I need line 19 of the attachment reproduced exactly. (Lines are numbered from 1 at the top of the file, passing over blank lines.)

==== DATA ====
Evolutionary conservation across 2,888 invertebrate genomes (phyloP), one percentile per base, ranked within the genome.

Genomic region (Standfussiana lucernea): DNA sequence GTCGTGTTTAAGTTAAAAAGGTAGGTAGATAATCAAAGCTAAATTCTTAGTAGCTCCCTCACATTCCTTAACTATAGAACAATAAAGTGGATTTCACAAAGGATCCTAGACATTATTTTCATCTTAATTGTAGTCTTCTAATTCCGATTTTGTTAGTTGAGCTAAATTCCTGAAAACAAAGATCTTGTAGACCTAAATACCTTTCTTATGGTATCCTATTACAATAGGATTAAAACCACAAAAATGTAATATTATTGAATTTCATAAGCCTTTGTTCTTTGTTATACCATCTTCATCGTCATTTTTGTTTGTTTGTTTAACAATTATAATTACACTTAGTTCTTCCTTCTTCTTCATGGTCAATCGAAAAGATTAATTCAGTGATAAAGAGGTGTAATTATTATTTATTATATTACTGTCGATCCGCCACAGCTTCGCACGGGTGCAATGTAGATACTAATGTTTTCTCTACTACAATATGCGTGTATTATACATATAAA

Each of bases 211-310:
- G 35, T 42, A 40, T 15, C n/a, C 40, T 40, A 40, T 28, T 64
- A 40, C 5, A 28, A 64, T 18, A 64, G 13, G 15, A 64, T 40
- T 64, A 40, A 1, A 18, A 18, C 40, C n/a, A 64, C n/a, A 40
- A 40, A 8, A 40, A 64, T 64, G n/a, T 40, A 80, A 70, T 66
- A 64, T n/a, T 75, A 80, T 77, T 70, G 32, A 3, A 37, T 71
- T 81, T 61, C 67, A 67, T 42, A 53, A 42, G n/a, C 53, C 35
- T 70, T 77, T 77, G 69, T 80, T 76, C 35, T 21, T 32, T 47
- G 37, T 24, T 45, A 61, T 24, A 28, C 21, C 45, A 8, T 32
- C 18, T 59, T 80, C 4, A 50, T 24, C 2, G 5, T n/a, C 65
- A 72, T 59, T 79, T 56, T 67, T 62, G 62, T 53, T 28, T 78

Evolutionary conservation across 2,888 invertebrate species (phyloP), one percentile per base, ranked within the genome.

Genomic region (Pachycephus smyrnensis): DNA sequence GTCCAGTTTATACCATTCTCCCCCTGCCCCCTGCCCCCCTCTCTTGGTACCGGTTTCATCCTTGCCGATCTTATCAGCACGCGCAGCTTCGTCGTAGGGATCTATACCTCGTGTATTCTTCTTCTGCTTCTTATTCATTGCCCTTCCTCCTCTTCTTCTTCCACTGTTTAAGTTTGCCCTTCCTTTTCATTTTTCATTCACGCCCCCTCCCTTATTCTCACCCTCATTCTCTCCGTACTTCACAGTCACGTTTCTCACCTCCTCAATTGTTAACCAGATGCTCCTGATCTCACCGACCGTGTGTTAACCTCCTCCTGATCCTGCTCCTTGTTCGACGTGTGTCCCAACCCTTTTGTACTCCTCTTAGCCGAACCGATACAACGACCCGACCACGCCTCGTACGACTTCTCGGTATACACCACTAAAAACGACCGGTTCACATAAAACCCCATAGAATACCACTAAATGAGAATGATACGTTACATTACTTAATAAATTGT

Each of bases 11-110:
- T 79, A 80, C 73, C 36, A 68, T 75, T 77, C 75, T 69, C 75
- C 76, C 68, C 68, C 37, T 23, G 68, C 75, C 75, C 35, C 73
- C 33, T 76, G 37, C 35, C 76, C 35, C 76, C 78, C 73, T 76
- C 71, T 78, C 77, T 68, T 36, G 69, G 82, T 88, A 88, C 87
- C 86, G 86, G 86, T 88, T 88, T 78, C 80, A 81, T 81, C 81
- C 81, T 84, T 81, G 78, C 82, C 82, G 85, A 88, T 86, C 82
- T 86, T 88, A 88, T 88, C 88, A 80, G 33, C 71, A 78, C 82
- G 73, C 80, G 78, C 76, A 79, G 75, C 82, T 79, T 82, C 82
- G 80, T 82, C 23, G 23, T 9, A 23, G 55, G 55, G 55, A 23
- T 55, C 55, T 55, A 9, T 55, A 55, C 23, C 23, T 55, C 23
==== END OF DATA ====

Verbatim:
- C 33, T 76, G 37, C 35, C 76, C 35, C 76, C 78, C 73, T 76